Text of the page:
Note: For pitta and vatta easy on the chile powder or cayenne. For kapha, spice it up!
December in Maine and I am still eating what our garden produced this summer. Some root vegetables are stored in the root cellar and some are still in the garden tucked under earth, leaves and snow.
Root vegetables have a lot of earth quality and in ayurveda earth is "building" and nourishing which is what we need when it is cold. This is a good satisfying lunch or dinner. It is easy to prepare and can cook in 30 minutes if the vegetables are cubed small. The baked vegetables can be eaten on a bed of arugala or/and grain of your choice. A tahini sauce poured over is a yummy addition.
For root vegetables use a combination of 2-3 beets, 1 turnips, 3-4 potatoes or/and 3-5carrots and one butter nut or delicata squash.
2 Tbsp ghee or coconut oil
Preheat oven to 375 degrees.
Slice up the leeks and chop all the vegetables into 1/2 inches cubes. Put the ghee or oil in the bottom of a dutch oven pot and sautée some mustard seeds and caraway seeds on a low flame. Take the pot off the fire, add leeks and vegetatles and bake covered for 20 minutes. Remove from oven carefully, add salt and pepper and turn over the vegetables. Replace in the oven for another 10-15 minutes until all vegetables are cooked. All done!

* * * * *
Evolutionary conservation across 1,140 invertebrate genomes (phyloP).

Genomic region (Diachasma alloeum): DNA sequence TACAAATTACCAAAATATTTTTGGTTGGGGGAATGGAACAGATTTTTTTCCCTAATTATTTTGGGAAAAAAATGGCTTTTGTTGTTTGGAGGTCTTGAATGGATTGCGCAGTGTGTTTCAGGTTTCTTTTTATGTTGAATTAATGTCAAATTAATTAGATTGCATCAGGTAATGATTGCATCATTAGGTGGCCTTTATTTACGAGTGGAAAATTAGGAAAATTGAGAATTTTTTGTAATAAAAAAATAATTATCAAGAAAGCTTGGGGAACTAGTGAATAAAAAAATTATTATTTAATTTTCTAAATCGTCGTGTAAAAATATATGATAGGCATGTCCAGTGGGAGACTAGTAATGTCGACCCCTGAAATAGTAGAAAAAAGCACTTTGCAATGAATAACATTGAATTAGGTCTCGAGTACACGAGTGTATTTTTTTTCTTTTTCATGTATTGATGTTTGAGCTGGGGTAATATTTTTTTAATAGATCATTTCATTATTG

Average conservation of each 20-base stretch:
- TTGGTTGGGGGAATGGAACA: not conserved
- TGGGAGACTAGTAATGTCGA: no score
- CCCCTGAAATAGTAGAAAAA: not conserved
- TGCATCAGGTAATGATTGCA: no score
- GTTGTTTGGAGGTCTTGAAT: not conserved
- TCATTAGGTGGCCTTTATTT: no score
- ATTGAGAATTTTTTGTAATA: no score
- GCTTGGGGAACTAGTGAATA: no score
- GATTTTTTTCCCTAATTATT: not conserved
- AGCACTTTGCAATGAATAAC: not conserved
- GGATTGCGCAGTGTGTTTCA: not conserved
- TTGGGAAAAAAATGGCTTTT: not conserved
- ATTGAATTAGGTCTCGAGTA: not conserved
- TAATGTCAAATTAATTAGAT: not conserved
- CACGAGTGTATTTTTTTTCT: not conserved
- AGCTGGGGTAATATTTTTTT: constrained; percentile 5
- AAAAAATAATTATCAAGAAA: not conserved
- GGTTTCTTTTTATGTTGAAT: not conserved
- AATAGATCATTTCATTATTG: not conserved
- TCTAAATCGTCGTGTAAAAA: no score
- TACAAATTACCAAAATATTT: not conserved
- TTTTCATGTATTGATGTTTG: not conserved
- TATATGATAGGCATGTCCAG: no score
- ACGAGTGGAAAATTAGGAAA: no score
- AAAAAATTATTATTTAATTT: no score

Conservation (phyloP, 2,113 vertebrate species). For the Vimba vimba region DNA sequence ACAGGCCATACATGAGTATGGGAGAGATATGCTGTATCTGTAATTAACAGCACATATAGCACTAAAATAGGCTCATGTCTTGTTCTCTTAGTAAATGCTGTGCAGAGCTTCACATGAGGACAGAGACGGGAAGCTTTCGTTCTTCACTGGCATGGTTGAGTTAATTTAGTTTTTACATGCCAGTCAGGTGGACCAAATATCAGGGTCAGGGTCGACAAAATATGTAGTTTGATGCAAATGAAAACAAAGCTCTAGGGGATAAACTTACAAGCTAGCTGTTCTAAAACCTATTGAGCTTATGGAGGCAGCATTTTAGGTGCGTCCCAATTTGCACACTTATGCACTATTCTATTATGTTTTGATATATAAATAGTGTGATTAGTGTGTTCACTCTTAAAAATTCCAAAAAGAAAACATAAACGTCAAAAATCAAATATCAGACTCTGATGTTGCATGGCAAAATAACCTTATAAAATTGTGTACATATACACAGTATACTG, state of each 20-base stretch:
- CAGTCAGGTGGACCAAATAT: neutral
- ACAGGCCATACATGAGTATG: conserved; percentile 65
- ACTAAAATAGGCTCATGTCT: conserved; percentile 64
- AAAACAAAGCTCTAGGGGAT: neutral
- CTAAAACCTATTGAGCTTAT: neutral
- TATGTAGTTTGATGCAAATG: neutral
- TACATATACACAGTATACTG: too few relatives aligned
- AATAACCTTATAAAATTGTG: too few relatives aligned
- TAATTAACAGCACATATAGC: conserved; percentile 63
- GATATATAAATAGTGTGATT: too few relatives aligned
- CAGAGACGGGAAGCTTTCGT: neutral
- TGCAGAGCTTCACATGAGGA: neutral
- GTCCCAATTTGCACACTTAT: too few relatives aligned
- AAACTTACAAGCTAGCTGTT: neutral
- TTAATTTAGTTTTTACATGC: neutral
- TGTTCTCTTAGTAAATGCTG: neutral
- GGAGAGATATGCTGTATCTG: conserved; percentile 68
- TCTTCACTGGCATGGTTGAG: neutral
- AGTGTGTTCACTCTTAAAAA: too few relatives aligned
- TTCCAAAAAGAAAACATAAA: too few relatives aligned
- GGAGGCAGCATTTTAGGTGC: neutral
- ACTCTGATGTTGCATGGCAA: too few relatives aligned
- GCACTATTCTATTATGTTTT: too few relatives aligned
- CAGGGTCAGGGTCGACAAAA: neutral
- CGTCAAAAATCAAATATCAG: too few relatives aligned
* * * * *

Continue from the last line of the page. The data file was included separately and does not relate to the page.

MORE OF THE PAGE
Serve with a tahini sauce if desired.
Tahini sauce: 1/2 cup tahini with 2 tbsp of olive oil and juice of 1/2 a lemon. Mix well. If you want a thinner or lighter sauce add a little bit of water as you whisk, until you get the consistency desired.
This recipe is great for the vata dosha and pitta. For kapha people eat in moderation and add spices like pepper flakes or garam masala.
This recipe is versatile so play with it and experiment.
I first started to eat radicchio in Sud-Tyrol Italy while visiting my son. I fell in love with this slightly bitter spicy vegetable! Radicchio is also know as Italian chicory. For a little bit of trivia,